When it comes to the rap game, the Midwest isn't the easiest place to make a name for yourself.
While East coast rap is characterized by wordplay, delivery and complex metaphors, the West coast is known for gangsta rap with aggressive lyrics and heavy beats.
The South replaced lyricism with simplistic rhymes, catchy verses, and a distinct sound, but when it comes to the Midwest, it can be difficult to define the "typical" sound.
Born in Columbia, MO, yet raised in St. Louis, where people are less accepting of local rap, 23-year-old rapper Evi Da Prince knows the struggle of coming up in the Midwest.
“It’s a good feeling knowing people think you can bring something to the industry,” he said. “They’ll tell me ‘I hear you and don’t hear 2 Chainz, I hear you, a brand new wave.’ A lot of people that I didn’t even think would give me the time of day [are] hitting me up about their favorite songs.”
At just 14, walking around with his Walkman, the sounds of Biggie and Pac in his ear, Evi began to realize his passion was in music.
But those dreams didn't translate well with those around him.
“At first no one really supported me,” he explained. “They were like ‘it’s just another dream, you need to stick to school,’ but the older I got and the better my sound started to get, that’s when my family was like ‘okay, he's actually good.’
Small town rappers like Evi can easily be underestimated, yet instead of trying to break the small town mold, this Missouri native has learned to embrace it.
"You got to be proud of where you’re from, in order for where you’re from to embrace you and support you,” he explained. "I like it when people label me a small town CoMo (Columbia, MO) rapper because then they hear the music and it’s kind of like… ‘wow I didn’t expect that.’"
He added, “Nobody’s really checking for the next big thing from [Missouri], so you have to do what you don’t want to do and earn the respect. Then the people that know us, they don’t look at you as a star they look at you as some they grew up with, you really have to earn the respect.”
Continue reading as Evi reveals the dark side of the music industry, and why he advises independent labels over mainstream.
When a hit single titled “I’m Supa” begin generating buzz, big names took notice, and led to his first contract back in 2009 with a Def Jam affiliate called Citi Under Siege.
But in the midst of things, the Midwest rapper learned “that just because you’re signed doesn't mean everything will work out like you think.”
He reveals, “If you got a hot record you don’t need a big label to break that record because really they’re going to take most of your money, give you a single deal, and then drop you unless you happen to be one of the few that seep through the cracks to get a decent deal.”
Now one of five artists signed to Savage Block Productions LLC, an independent label, he’s no longer confined to the image a label wants to portray.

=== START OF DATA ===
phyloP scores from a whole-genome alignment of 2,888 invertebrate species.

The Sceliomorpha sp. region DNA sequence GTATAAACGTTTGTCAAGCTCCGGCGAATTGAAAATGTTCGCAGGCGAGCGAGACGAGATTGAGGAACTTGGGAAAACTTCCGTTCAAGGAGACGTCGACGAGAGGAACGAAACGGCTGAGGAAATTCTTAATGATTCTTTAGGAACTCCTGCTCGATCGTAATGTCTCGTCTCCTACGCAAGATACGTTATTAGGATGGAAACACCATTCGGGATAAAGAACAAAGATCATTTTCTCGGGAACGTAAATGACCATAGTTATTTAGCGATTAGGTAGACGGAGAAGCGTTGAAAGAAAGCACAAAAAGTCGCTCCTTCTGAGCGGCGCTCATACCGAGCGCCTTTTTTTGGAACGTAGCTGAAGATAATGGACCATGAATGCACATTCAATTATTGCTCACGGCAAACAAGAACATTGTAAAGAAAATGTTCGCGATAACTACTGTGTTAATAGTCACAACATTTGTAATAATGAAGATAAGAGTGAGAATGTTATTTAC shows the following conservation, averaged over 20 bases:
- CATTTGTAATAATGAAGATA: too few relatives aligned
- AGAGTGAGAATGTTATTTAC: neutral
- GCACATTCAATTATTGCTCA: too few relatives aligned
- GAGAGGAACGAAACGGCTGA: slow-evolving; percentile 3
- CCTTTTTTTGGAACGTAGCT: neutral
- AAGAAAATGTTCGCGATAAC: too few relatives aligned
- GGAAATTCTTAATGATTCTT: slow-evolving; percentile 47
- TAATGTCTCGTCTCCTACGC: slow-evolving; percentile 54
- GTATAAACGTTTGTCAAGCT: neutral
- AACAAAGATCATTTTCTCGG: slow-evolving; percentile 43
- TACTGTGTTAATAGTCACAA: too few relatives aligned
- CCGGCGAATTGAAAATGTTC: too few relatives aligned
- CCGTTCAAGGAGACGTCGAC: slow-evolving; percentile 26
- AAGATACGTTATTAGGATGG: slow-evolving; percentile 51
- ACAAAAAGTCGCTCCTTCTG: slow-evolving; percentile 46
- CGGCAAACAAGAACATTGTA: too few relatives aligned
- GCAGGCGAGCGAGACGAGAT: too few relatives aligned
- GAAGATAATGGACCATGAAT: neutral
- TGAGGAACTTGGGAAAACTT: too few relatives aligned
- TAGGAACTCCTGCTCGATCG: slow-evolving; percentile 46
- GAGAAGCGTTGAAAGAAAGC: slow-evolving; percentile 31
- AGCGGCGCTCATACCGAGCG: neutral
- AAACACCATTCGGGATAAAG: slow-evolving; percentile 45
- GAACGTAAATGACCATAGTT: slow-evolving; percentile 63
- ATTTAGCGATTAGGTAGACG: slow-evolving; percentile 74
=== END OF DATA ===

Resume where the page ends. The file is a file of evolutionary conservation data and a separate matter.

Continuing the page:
Evi shares that becoming an independent artist has helped establish his brand.
"I can really tap into what I do and polish my skills," he explained. "As far as videos and photography, stuff I didn’t have in the past, now I do [with Savage Block.]. I'd say just market yourself, build a brand, and be the best you can be, not just what a label wants you to be."
When asked about his first project America’s Nightmare, Evi responded, “It was so like … why? We didn’t know sh*t, and I don’t know who I thought I was, but I was not myself. I was everybody else.”
From America’s Nightmare to More About the Music, to his recent project Groundwork, the growth is more than evident.
“I’m learning to stay true to who I am, instead of trying to do what’s hot,” he explained. “I really learned how to tap into personal feelings and real life situations and storytelling. I learned how to switch up my flow and how my voice should sound on certain beats. Every time I do a new project it’s a completely new learning process.”
Groundwork is a 16-track EP embodying the diversity of Evi Da Prince as an artist. Tracks like ‘Overrated,” a conscious-style track reveals who the young rapper is, and how he got to the point he’s at. ‘My Brothers Keeper,’ with lyrics so deep that it’s impossible for you not to feel something,. Then there’s singles for the ladies, like ‘Curtain Call,” that Evi lends his own vocals and songwriting to. And rounding out with records like ‘Ben Frank,’ featuring Jennings rapper M.V.P. that has potential to be a hit record, Groundwork has something for everyone.
With his debut album Headstart set to release this year, Evi is continuing to push his project and grow as an artist.
He says 2013 is going to be his test year, “I’ve learned a lot of the music and the industry so now it’s all about applying it.”
Download Groundwork here.